OIE Boss Calls for End to Brazilian Beef Bans

BRAZIL - The director general of the World Organization for Animal Health (OIE) has called on countries banning imports of beef from Brazil, following the discovery of an atypical case of BSE last month, to lift the restrictions as soon as possible.
calendar icon 9 January 2013
clock icon 2 minute read

Bernard Vallat said that the action some copuntries had taken was completely unjustified, according to the Brazilian beef export organisation ABIEC.

Last week, the Secretary of Foreign Trade of Brazil said that the country was considering appealing to the World Trade Organization (WTO) if the countries that imposed restrictions on Brazilian products did not lift the embargoes.

Since the announcement of the atypical case, 10 countries have imposed restrictions on beef from Brazil or their derivatives, including Japan, Saudi Arabia, South Africa, South Korea, China and Taiwan, whi have adopted total embargo and Jordan and Lebanon who are blocking products from Paraná.

Peru suspended imports for three months while Chile put a block on meat and bonemeal.

Saudi Arabia has returned to buying imports of livestock.

The alarm was raised after the OIE released information from the Brazilian the Ministry of Agriculture that the tests performed with a dead cow in Paraná in 2010 seemed to indicate the existence of the causative agent of Bovine Spongiform Encephalopathy (BSE). However, the cow did not develop the disease and had a form that was considered atypical.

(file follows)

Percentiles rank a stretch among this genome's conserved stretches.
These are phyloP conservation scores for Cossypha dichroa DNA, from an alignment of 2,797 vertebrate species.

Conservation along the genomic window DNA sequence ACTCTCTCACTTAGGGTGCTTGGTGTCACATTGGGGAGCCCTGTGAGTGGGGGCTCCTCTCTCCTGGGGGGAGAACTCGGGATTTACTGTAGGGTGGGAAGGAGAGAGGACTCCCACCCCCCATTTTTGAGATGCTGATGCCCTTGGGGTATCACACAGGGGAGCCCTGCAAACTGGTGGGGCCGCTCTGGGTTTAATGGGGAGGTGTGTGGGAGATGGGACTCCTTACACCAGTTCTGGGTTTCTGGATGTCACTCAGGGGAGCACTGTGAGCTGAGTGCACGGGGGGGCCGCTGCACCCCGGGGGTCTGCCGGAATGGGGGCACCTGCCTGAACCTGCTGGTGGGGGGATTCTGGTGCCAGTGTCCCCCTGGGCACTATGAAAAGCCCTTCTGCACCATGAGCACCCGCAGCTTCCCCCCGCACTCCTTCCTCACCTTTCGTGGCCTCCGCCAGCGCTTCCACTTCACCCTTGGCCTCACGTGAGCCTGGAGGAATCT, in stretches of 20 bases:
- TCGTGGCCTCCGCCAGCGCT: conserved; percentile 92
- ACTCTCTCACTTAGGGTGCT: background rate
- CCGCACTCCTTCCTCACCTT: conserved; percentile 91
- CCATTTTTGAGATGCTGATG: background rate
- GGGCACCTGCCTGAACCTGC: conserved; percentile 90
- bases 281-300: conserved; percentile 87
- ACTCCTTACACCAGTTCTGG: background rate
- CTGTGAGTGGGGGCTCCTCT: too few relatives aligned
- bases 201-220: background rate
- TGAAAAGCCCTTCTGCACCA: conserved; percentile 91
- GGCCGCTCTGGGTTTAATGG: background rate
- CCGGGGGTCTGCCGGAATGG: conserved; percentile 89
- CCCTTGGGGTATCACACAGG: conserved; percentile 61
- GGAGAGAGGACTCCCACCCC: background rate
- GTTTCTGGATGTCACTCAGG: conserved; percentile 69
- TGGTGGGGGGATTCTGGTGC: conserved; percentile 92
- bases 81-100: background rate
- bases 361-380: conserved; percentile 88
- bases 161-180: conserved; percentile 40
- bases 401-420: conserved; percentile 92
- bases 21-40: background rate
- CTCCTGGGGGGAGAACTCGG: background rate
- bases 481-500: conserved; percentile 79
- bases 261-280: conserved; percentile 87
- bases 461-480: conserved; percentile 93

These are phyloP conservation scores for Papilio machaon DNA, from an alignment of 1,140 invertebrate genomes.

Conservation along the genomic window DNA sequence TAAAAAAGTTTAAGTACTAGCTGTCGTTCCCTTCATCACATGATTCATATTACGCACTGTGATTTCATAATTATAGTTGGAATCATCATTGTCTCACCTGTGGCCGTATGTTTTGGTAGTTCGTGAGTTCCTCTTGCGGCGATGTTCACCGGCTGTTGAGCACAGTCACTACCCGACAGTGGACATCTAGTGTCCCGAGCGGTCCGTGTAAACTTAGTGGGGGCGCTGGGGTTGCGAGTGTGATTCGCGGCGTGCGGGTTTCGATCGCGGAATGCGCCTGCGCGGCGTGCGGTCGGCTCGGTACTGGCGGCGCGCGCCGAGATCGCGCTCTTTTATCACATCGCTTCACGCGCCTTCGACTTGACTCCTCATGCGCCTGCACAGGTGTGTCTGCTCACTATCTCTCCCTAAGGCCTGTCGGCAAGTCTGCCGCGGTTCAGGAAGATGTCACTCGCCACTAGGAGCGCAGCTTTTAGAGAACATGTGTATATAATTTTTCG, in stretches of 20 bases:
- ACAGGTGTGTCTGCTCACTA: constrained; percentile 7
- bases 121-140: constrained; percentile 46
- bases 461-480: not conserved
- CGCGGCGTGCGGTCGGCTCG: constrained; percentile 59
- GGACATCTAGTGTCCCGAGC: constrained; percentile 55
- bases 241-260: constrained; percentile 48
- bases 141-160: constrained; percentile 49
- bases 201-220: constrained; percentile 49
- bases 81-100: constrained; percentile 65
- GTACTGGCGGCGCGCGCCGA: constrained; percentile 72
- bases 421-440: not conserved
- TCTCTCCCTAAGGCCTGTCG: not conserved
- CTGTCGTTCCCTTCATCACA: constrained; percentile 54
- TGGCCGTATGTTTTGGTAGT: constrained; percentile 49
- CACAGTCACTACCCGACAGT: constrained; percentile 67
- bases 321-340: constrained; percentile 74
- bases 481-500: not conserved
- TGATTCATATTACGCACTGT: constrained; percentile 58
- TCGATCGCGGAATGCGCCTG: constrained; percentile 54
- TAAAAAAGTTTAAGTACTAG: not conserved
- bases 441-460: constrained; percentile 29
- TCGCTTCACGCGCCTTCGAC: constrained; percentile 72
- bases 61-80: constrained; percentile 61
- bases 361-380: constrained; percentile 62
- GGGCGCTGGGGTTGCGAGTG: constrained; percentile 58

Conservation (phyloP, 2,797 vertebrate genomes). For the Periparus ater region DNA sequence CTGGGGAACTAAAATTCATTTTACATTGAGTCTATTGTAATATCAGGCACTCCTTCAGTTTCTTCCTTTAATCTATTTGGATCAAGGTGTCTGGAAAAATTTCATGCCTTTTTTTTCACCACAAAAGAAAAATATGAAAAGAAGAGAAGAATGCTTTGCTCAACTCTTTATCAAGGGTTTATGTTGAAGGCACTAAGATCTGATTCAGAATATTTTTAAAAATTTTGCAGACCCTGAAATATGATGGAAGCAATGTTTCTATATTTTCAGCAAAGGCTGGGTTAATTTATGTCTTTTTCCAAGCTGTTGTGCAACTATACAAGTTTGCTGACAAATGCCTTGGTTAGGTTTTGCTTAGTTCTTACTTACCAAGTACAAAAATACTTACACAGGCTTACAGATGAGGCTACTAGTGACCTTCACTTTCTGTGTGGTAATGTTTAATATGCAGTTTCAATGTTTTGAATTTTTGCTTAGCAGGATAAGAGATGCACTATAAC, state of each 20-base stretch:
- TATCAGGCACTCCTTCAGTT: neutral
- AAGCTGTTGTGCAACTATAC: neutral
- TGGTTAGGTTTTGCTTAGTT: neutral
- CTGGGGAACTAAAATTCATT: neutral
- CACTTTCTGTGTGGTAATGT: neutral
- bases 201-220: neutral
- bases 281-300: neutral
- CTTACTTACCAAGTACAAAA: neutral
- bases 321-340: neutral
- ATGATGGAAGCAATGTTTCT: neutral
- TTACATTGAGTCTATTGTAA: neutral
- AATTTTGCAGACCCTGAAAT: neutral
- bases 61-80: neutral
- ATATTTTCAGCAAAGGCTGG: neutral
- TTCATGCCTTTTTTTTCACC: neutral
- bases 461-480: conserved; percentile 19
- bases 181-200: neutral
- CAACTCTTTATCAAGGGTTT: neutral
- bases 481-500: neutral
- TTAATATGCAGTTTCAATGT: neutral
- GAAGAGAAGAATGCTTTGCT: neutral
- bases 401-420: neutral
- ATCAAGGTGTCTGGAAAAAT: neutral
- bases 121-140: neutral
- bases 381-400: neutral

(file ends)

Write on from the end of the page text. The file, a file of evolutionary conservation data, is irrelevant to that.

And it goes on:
Mr Vallat, said countries have the right to adopt bans as a temporary emergency response to outbreaks of diseases, but he said there was no reason for such restrictions in this case.

"A case in a population of 200 million head of cattle does not justify the classification change," Mr Vallat said.

Brazil is considered a negligible risk for BSE, the safest among the three categories.

"According to the standards of the OIE, they should end the embargo as soon as possible," Mr Vallat said.

Guilherme Marques,delegate of Brazil to the World Organization for Animal Health fully agreed with Mr Vallat's statement assuring that Brazilian beef remains safe.

"There is no reason to change the classification of Brazil from the current level of insignificant risk."

"The Brazilian beef sector is in full compliance with all the recommendations outlined in the Health Organisation code," concluded Mr Marques.

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